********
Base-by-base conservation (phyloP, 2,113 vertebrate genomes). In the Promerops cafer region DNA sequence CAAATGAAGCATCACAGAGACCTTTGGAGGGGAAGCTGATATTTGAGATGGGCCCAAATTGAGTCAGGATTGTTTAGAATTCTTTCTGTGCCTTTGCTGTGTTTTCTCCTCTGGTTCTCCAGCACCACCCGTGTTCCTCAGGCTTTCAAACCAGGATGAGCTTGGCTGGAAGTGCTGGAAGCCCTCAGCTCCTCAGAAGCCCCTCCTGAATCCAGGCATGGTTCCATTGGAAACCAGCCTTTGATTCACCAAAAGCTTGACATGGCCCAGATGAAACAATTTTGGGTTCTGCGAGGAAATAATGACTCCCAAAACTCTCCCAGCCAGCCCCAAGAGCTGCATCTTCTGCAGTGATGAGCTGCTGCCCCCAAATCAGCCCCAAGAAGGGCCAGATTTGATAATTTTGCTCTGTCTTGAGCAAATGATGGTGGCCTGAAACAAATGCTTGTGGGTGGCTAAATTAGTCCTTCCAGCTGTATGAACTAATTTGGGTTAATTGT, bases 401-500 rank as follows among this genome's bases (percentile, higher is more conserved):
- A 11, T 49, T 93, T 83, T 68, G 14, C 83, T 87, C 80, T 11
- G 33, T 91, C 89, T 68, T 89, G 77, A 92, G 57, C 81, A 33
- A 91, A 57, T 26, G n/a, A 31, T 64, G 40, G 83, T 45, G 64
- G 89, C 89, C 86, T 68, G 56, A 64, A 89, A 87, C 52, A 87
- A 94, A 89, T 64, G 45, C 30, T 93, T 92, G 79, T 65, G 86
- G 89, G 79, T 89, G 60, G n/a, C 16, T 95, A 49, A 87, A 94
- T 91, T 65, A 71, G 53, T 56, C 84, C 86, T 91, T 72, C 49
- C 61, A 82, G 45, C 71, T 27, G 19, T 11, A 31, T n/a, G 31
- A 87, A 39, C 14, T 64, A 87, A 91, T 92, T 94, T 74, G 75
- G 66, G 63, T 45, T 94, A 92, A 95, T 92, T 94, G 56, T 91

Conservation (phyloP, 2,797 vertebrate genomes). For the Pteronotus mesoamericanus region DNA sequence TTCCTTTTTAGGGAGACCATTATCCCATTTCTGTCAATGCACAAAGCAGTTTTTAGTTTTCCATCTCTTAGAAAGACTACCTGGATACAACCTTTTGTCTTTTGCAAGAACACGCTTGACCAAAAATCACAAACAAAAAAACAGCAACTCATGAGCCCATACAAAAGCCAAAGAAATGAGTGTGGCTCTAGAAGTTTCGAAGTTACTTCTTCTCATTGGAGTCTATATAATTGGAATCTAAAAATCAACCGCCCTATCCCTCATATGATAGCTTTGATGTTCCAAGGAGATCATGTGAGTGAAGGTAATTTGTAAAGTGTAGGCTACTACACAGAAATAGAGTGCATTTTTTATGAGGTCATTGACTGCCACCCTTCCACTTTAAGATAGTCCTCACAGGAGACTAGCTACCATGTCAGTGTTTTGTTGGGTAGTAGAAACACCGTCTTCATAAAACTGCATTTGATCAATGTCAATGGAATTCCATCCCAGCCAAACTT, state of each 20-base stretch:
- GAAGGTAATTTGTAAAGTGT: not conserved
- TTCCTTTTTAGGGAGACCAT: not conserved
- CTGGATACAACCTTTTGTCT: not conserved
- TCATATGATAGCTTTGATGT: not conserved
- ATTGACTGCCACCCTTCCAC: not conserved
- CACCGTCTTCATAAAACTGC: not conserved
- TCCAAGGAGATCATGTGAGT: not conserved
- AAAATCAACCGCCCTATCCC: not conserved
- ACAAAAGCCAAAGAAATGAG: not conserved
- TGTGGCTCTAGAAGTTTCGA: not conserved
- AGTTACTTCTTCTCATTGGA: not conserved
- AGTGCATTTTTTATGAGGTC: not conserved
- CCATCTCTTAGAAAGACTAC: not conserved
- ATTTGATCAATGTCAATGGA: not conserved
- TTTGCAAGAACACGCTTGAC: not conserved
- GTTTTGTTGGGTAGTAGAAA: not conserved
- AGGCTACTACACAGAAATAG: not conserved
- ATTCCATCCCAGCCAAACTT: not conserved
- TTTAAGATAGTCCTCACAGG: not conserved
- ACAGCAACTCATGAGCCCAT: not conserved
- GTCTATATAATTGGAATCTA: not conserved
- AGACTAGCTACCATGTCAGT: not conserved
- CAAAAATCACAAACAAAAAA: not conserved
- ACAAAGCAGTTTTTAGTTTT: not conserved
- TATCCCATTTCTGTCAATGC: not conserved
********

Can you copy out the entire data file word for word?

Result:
Base-by-base conservation (phyloP, 2,113 vertebrate genomes). In the Promerops cafer region DNA sequence CAAATGAAGCATCACAGAGACCTTTGGAGGGGAAGCTGATATTTGAGATGGGCCCAAATTGAGTCAGGATTGTTTAGAATTCTTTCTGTGCCTTTGCTGTGTTTTCTCCTCTGGTTCTCCAGCACCACCCGTGTTCCTCAGGCTTTCAAACCAGGATGAGCTTGGCTGGAAGTGCTGGAAGCCCTCAGCTCCTCAGAAGCCCCTCCTGAATCCAGGCATGGTTCCATTGGAAACCAGCCTTTGATTCACCAAAAGCTTGACATGGCCCAGATGAAACAATTTTGGGTTCTGCGAGGAAATAATGACTCCCAAAACTCTCCCAGCCAGCCCCAAGAGCTGCATCTTCTGCAGTGATGAGCTGCTGCCCCCAAATCAGCCCCAAGAAGGGCCAGATTTGATAATTTTGCTCTGTCTTGAGCAAATGATGGTGGCCTGAAACAAATGCTTGTGGGTGGCTAAATTAGTCCTTCCAGCTGTATGAACTAATTTGGGTTAATTGT, bases 401-500 rank as follows among this genome's bases (percentile, higher is more conserved):
- A 11, T 49, T 93, T 83, T 68, G 14, C 83, T 87, C 80, T 11
- G 33, T 91, C 89, T 68, T 89, G 77, A 92, G 57, C 81, A 33
- A 91, A 57, T 26, G n/a, A 31, T 64, G 40, G 83, T 45, G 64
- G 89, C 89, C 86, T 68, G 56, A 64, A 89, A 87, C 52, A 87
- A 94, A 89, T 64, G 45, C 30, T 93, T 92, G 79, T 65, G 86
- G 89, G 79, T 89, G 60, G n/a, C 16, T 95, A 49, A 87, A 94
- T 91, T 65, A 71, G 53, T 56, C 84, C 86, T 91, T 72, C 49
- C 61, A 82, G 45, C 71, T 27, G 19, T 11, A 31, T n/a, G 31
- A 87, A 39, C 14, T 64, A 87, A 91, T 92, T 94, T 74, G 75
- G 66, G 63, T 45, T 94, A 92, A 95, T 92, T 94, G 56, T 91

Conservation (phyloP, 2,797 vertebrate genomes). For the Pteronotus mesoamericanus region DNA sequence TTCCTTTTTAGGGAGACCATTATCCCATTTCTGTCAATGCACAAAGCAGTTTTTAGTTTTCCATCTCTTAGAAAGACTACCTGGATACAACCTTTTGTCTTTTGCAAGAACACGCTTGACCAAAAATCACAAACAAAAAAACAGCAACTCATGAGCCCATACAAAAGCCAAAGAAATGAGTGTGGCTCTAGAAGTTTCGAAGTTACTTCTTCTCATTGGAGTCTATATAATTGGAATCTAAAAATCAACCGCCCTATCCCTCATATGATAGCTTTGATGTTCCAAGGAGATCATGTGAGTGAAGGTAATTTGTAAAGTGTAGGCTACTACACAGAAATAGAGTGCATTTTTTATGAGGTCATTGACTGCCACCCTTCCACTTTAAGATAGTCCTCACAGGAGACTAGCTACCATGTCAGTGTTTTGTTGGGTAGTAGAAACACCGTCTTCATAAAACTGCATTTGATCAATGTCAATGGAATTCCATCCCAGCCAAACTT, state of each 20-base stretch:
- GAAGGTAATTTGTAAAGTGT: not conserved
- TTCCTTTTTAGGGAGACCAT: not conserved
- CTGGATACAACCTTTTGTCT: not conserved
- TCATATGATAGCTTTGATGT: not conserved
- ATTGACTGCCACCCTTCCAC: not conserved
- CACCGTCTTCATAAAACTGC: not conserved
- TCCAAGGAGATCATGTGAGT: not conserved
- AAAATCAACCGCCCTATCCC: not conserved
- ACAAAAGCCAAAGAAATGAG: not conserved
- TGTGGCTCTAGAAGTTTCGA: not conserved
- AGTTACTTCTTCTCATTGGA: not conserved
- AGTGCATTTTTTATGAGGTC: not conserved
- CCATCTCTTAGAAAGACTAC: not conserved
- ATTTGATCAATGTCAATGGA: not conserved
- TTTGCAAGAACACGCTTGAC: not conserved
- GTTTTGTTGGGTAGTAGAAA: not conserved
- AGGCTACTACACAGAAATAG: not conserved
- ATTCCATCCCAGCCAAACTT: not conserved
- TTTAAGATAGTCCTCACAGG: not conserved
- ACAGCAACTCATGAGCCCAT: not conserved
- GTCTATATAATTGGAATCTA: not conserved
- AGACTAGCTACCATGTCAGT: not conserved
- CAAAAATCACAAACAAAAAA: not conserved
- ACAAAGCAGTTTTTAGTTTT: not conserved
- TATCCCATTTCTGTCAATGC: not conserved